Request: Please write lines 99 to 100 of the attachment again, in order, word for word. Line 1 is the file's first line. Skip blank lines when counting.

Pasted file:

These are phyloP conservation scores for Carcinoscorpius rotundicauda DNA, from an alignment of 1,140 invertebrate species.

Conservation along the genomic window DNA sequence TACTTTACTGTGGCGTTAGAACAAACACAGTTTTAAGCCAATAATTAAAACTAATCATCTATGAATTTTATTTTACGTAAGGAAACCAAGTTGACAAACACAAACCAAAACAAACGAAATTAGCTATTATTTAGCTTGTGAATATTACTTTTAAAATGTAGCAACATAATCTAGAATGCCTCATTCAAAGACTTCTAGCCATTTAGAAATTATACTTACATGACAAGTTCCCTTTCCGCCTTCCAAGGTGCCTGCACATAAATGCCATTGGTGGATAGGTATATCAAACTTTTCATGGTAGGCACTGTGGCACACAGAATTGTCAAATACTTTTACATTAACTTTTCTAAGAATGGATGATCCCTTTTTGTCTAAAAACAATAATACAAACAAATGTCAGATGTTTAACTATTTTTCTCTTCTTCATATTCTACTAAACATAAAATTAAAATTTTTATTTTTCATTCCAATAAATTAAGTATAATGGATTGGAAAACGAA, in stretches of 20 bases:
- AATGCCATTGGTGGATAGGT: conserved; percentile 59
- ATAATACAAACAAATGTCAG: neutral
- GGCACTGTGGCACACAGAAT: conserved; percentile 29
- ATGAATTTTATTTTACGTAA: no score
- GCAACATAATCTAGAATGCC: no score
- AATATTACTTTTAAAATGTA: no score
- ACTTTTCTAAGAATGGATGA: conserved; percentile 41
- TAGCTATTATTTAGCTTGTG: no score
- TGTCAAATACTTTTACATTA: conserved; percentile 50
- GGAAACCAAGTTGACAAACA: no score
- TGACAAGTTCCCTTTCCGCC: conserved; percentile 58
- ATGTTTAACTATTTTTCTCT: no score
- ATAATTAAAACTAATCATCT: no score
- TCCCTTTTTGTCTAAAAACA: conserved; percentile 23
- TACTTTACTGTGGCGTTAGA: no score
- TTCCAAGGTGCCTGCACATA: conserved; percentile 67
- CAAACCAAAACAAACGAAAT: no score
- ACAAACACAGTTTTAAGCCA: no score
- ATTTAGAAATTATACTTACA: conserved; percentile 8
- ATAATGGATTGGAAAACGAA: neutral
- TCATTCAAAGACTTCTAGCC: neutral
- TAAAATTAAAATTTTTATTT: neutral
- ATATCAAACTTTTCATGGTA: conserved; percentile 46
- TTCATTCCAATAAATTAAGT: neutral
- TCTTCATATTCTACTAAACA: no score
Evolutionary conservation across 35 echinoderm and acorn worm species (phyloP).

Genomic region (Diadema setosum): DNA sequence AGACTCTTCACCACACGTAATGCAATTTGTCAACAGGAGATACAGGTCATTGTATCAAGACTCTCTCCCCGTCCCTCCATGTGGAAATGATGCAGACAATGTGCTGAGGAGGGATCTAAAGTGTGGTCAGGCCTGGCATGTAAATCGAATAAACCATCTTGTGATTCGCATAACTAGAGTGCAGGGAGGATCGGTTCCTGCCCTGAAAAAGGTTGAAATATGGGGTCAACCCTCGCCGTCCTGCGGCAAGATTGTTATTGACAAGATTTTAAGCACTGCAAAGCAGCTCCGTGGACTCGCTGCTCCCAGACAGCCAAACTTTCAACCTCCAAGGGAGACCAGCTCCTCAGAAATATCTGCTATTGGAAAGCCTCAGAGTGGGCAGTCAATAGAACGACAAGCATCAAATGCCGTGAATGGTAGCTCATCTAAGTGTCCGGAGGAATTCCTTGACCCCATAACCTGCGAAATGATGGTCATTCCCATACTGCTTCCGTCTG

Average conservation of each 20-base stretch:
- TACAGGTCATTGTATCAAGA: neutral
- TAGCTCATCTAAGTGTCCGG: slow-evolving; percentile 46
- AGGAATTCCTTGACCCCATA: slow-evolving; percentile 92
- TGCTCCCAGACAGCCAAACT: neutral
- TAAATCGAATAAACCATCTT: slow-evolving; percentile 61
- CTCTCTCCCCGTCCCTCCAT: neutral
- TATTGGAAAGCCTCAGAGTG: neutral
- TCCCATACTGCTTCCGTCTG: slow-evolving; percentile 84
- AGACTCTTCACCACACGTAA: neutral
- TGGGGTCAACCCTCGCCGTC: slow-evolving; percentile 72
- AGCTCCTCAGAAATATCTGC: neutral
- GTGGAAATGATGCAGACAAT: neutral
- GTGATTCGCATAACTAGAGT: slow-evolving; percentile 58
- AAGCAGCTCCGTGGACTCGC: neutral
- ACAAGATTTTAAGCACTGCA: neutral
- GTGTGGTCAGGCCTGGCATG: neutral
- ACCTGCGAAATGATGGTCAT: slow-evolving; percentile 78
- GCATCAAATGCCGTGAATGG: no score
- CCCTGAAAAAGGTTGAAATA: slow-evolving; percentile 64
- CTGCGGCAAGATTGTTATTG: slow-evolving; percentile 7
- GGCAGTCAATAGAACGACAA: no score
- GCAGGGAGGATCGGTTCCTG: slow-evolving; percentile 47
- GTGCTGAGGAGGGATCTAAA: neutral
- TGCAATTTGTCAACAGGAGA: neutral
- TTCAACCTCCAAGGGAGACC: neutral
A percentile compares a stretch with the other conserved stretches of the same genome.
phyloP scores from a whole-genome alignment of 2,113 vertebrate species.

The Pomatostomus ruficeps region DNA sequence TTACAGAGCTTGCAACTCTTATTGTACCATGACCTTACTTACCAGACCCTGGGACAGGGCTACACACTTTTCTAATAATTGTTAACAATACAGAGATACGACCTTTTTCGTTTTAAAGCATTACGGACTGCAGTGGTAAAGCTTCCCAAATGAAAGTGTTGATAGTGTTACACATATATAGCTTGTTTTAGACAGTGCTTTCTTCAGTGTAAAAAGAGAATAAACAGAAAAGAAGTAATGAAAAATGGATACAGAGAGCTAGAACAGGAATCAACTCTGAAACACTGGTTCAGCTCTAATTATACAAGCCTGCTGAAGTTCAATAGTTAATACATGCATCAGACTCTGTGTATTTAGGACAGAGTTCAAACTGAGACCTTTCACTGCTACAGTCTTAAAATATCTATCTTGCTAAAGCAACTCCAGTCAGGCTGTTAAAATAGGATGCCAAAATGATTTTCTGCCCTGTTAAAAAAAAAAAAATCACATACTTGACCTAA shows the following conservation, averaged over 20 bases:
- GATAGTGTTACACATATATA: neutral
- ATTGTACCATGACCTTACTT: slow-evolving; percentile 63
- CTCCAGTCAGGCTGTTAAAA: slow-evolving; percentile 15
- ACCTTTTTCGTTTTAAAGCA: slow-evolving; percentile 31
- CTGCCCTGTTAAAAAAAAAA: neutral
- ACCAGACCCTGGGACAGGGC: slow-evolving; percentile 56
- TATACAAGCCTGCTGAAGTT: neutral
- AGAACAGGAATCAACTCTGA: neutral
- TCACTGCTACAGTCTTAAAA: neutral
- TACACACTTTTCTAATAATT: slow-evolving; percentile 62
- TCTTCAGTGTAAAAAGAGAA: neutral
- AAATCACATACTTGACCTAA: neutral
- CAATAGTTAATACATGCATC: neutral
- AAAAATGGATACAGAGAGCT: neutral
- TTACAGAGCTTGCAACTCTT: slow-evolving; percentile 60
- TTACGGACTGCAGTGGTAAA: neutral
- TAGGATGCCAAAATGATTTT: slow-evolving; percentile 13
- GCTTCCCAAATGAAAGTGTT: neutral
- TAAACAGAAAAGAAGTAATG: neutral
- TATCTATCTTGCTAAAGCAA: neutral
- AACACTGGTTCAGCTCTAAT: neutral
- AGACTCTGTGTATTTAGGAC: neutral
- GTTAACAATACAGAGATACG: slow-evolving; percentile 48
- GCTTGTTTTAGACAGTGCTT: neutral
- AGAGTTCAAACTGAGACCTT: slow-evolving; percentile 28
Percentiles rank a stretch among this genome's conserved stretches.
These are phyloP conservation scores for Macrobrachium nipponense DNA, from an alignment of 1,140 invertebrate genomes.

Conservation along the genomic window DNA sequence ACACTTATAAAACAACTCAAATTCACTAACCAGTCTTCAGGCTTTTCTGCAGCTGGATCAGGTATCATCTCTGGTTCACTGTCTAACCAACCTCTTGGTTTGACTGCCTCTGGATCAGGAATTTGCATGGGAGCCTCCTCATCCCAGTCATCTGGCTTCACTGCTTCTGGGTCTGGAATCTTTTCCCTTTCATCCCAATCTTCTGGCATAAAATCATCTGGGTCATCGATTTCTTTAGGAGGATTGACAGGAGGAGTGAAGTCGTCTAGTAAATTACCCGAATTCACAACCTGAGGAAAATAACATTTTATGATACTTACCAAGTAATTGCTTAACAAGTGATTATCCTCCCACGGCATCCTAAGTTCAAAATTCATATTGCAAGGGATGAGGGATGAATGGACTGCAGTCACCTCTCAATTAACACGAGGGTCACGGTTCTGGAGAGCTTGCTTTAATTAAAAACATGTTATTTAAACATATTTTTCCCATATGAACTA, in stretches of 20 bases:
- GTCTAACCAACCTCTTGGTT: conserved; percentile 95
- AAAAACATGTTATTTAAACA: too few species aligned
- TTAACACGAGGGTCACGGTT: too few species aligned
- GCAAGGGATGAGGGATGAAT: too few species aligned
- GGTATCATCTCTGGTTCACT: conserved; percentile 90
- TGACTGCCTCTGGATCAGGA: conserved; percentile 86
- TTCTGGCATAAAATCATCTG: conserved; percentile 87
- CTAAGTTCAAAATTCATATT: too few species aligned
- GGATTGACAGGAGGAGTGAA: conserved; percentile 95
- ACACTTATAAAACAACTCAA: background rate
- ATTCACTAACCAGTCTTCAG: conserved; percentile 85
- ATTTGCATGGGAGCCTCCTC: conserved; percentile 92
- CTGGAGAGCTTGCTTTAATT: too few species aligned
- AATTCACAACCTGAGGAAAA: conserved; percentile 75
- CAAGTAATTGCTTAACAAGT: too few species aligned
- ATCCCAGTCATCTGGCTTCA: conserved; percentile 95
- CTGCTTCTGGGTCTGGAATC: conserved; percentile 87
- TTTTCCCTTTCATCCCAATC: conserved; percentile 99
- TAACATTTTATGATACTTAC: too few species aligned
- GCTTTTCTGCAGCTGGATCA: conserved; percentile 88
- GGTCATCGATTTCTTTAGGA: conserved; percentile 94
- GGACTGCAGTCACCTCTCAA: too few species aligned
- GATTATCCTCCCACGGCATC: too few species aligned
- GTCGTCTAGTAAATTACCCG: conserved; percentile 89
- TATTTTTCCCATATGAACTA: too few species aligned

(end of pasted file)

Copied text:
- CTGGAGAGCTTGCTTTAATT: too few species aligned
- AATTCACAACCTGAGGAAAA: conserved; percentile 75